The question of how shall we interpret the Ecclesiastes is in some ways related to the larger issue of Old Testament interpretation. Ecclesiastes has suffered greatly because of the reductionism; but the bulk of the Church’s mistakes on Ecclesiastes are due mostly to silencing. Ask yourself: When was the last time you heard a sermon on Ecclesiastes that wasn’t about Ecclesiastes 3, or Ecclesiastes 12:1ff? That’s right; for the Church, Ecclesiastes is, sadly, a closed book.
I have always been more or less amused when the most preachers and Christian writers try to wrestle with the book. How it is that they manage to explain away its contents? There are several answers.
1. Life stages. One fellow from the Plymouth Brethren camp actually told me this funny theory that I would call the “life stages theory.” According to this line of thought, the special characteristics of the book should be explained by noting that this book corresponds to the “later” stage of the life of King Solomon. That is, the Song of Solomon would correspond to the younger stage; the Book of Proverbs to the maximum height of Solomon’s prestige, power and wisdom; and Ecclesiastes would come as a book of reckoning, written after a deep reflection on the events told in 1 Kings 11. In this way, one could explain the pessimism and cynicism of many verses of the book. Of course, this is pure speculation, and I note it here only due to its novelty value. However, it seems that this is a widely held notion among preachers in my country.
2. Under the sun. This view is maintaned by the Scofield Reference Bible among others (see, for example, the note on Ecclesiastes 9:10), and states that Ecclesiastes reflects the viewpoint of the life “under the sun”, i.e., a life without the trascendent dimensions of existence, or rather, a life without obedience to God. This is often put in contrast to traits deemed consistent with a godly life; you can see often some of the darker musings of Ecclesiastes being contrasted with other statements from the Gospels or the Psalms, or even with Ecclesiastes 12:9-14.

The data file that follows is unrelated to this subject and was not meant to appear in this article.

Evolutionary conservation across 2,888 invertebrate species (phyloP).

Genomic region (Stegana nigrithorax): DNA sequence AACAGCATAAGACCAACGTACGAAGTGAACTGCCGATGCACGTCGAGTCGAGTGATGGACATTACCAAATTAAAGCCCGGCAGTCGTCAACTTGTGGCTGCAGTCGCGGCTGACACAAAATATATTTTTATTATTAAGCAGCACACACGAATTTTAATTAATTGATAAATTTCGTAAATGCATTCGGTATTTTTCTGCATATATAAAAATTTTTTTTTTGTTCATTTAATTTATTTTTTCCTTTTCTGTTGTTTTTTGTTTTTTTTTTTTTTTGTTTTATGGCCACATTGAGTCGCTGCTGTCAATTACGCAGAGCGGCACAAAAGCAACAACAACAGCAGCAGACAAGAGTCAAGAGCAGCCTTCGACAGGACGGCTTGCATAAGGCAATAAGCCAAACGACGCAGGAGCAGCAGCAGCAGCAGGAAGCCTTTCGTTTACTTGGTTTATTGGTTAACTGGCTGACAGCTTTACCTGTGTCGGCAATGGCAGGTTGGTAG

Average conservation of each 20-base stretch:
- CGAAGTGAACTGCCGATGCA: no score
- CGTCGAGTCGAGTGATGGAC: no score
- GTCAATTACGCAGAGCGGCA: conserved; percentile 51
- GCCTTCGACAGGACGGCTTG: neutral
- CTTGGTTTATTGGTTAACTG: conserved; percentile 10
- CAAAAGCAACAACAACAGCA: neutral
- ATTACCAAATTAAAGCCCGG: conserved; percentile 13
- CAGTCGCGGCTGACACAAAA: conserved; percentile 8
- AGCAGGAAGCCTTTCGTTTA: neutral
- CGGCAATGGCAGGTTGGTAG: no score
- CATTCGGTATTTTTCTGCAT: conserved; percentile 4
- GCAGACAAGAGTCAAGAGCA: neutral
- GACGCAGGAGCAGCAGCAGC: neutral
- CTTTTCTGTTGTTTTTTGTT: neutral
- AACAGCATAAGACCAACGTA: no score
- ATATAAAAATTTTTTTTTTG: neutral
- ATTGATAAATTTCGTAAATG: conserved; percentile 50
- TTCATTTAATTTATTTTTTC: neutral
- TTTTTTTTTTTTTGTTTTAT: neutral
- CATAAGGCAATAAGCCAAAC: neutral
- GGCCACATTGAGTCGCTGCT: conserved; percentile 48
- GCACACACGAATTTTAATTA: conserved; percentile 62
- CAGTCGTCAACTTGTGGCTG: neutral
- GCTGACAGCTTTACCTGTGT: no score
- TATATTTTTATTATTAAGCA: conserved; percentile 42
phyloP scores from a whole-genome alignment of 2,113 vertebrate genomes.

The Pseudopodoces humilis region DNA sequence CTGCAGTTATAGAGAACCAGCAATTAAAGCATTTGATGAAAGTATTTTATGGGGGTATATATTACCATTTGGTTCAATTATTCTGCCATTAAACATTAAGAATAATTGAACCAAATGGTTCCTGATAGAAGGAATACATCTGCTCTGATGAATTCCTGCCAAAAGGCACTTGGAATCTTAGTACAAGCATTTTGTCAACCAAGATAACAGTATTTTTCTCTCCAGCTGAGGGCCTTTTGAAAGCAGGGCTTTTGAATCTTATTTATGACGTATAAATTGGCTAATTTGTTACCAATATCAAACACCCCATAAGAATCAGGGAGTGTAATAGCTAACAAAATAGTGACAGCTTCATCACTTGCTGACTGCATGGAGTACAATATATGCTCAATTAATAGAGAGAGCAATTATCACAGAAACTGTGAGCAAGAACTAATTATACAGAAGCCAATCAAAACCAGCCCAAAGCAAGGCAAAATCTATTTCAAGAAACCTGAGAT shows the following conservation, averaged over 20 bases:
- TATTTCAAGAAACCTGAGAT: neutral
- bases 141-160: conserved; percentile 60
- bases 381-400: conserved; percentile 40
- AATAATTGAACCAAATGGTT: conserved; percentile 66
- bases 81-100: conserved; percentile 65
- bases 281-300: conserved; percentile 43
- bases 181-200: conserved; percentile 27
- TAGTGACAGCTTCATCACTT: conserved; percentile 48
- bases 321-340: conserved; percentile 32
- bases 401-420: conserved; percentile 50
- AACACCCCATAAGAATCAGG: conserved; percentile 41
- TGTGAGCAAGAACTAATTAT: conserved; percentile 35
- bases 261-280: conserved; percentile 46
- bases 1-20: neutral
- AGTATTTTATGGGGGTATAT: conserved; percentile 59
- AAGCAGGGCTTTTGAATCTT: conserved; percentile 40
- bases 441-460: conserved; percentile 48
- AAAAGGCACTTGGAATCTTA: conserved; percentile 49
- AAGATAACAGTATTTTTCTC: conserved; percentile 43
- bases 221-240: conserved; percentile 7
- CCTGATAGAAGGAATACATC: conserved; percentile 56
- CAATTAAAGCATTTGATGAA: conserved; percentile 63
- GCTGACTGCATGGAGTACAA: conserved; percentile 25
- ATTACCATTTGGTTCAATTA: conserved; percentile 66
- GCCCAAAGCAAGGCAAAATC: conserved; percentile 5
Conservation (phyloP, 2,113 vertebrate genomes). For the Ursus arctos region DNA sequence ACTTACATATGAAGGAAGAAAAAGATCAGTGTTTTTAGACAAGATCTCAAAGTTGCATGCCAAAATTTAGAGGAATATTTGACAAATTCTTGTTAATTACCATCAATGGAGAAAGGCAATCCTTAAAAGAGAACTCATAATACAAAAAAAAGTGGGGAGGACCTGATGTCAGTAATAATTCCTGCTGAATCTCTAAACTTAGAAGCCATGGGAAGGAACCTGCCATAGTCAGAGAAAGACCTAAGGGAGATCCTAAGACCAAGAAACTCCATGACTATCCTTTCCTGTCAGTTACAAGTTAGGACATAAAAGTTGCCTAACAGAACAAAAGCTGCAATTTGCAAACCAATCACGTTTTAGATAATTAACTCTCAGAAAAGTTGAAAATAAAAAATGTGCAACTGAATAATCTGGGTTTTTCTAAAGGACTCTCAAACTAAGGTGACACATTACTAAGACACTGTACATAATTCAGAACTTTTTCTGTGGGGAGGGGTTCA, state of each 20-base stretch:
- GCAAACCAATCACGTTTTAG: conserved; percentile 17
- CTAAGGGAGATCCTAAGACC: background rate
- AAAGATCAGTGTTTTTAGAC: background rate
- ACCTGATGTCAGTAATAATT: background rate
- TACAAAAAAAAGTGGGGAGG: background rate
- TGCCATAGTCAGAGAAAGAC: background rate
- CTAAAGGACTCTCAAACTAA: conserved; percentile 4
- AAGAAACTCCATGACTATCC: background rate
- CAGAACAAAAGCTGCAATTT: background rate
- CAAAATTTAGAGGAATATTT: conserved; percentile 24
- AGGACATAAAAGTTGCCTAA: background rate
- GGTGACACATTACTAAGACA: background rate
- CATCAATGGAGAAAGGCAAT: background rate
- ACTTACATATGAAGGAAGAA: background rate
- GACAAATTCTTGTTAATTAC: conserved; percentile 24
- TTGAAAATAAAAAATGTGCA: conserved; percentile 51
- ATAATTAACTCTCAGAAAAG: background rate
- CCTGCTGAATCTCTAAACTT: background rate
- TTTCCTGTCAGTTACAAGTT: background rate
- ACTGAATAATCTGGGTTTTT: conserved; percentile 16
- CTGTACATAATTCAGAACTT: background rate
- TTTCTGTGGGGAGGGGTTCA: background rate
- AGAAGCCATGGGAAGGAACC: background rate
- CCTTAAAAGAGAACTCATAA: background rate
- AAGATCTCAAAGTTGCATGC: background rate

This has the advantage of being based on a study of the text, and of trying to be fair to its message. Furthermore, it has gained widespread acceptance in the evangelical community. However, it fails to treat the book as an unity, and is guilty of imposing a preconceived worldview into it, trying to cast the book into its pious mold. Because of these reasons, this view cannot be considered as adequate.
3. All is meaningless. This school of interpretation is based on two premises: a) an existentialist point of view, that maintains that everything is meaningless, that death is the defining event in the life of a human being (hello, Mr. Heidegger!), and we are responsible for our actions; and b) a disjointed approach to the book that maintains that Ecclesiastes, as we have it in its current canonical form, is the result of the work of several editorial hands that tried to alter in some way the real intent of the original work to make it more palatable to prevalent theological opinion. Thus, we have a book that is totally laden with pessimism, angst, and lack of meaning. Everything else is ignored because it is “editorial.” Some proponents of this line of thoughts are the Roman Catholic scholars Gianfranco Ravasi and José Vílchez.
This line of thought is refreshing in the sense that it does try to make a sincere approach to the darker parts of Ecclesiastes, instead of “explaining away” those passages. However, it tampers with the integrity of the Holy Scriptures, and under the pretense of discerning some ancient editorial work, it puts itself into the role of editor, putting away everything that might not be in line with this particular approach. Therefore, it is also inadequate.
Now, how are we going to understand Ecclesiastes? If we are to offer a good understanding of our book, this must be done honestly, without conscious presuppositions, and trying to take into account the nature of Ecclesiastes as a whole, with its light and its darkness.